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[rpd] Two more petitioners
saul at enetworks.co.za
Tue Dec 19 08:04:32 UTC 2017
I see that you too are now against this policy.
You mention your concern, as should all of ours, be about the lack of
broadband penetration in Africa, then how does limiting the access to
resources help? Preventing companies from getting resources hinders rather
than progresses the rollout of broadband.
From: Jacob Odame [mailto:jacobodame00 at gmail.com]
Sent: 19 December 2017 09:53 AM
To: Jackson Muthili <jacksonmuthi at gmail.com>
Cc: AfriNIC Board of Directors' List <board at afrinic.net>; ceo at afrinic.net;
rpd <rpd at afrinic.net>
Subject: Re: [rpd] Two more petitioners
These arguments make sense.
On Tue, Dec 19, 2017 at 10:37 AM, Jackson Muthili <jacksonmuthi at gmail.com
<mailto:jacksonmuthi at gmail.com> > wrote:
On Tue, Dec 19, 2017 at 12:55 AM, Andrew Alston
<Andrew.Alston at liquidtelecom.com <mailto:Andrew.Alston at liquidtelecom.com> >
> While I am sorely tempted to respond point to point in your email and give
> you a lesson in facts - I will not dignify this nonesense with such.
You are the convener of opposers. I am open to read those facts.
> I will however say this - this is the second time you have introduced a
> racially biased context into the PDP - and discounted the will of a
> significant portion of the member base - based of blatant unsubstantiated
> and inaccurate prejudice
Thank you for the comment.
The operative words in your comments are :- THE WILL OF A SIGNIFICANT
PORTION OF THE MEMBER BASE
You see this is where the crux of your argument lies and where the problem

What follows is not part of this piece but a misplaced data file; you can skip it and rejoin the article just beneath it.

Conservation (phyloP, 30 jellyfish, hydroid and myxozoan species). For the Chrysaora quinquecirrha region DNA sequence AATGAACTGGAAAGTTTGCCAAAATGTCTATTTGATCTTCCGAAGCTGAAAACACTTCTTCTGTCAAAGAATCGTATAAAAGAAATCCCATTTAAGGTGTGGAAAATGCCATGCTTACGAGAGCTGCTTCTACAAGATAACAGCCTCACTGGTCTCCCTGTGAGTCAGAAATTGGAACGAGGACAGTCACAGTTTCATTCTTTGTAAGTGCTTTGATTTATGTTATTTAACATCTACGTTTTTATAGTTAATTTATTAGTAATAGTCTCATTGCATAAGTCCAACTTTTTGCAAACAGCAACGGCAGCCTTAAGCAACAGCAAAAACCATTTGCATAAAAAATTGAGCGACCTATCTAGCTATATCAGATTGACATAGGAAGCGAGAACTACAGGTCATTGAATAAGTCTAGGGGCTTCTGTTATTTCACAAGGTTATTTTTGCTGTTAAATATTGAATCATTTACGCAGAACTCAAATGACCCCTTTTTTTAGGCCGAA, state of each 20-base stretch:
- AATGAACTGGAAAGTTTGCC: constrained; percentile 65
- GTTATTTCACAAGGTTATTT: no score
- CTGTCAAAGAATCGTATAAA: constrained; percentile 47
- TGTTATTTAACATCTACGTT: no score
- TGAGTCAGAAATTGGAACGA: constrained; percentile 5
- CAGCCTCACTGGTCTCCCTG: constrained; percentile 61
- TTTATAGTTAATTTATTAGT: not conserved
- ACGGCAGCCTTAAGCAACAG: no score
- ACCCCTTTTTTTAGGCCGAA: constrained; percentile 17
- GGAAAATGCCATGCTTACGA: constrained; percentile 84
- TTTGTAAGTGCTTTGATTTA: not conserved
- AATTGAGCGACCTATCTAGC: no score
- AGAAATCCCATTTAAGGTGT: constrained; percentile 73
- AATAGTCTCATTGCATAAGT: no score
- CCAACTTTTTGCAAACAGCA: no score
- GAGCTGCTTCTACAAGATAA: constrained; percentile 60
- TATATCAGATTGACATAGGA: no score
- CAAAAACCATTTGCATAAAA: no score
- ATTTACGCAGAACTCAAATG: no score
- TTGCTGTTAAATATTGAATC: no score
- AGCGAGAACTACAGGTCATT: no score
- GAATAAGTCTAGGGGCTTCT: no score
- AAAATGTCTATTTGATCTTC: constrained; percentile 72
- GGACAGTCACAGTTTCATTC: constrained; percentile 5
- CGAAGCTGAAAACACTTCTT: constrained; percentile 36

In your other email you state this same notion that those opposing
contribute 30% of AfriNIC revenue.
- AfriNIC is a non profit company managing a critical resource (IPs)
that is the engine of the internet which the UN already declared a
basic human right.
- Because of this very nature AfriNIC cant sell IPs to highest
bidders in an open market when those highest bidders pay the most
revenue. Otherwise yes I will state again that if this was the case
South Africa as the strongest economy (or one of the strongest) would
just buy off AfriNIC and its miniature IPs and game closed.
- You ostentatiously state that every country should be heard equally.
Thank you for ignoring the fact that the internet penetration rates
and state of the economy in South Africa (where you have convened the
largest opposition) - although it can be better - is light years ahead
of the other 53 African economies whose interests this policy proposal
is trying to protect. To burry your head in the sand and ignore these
realities does not take them away.
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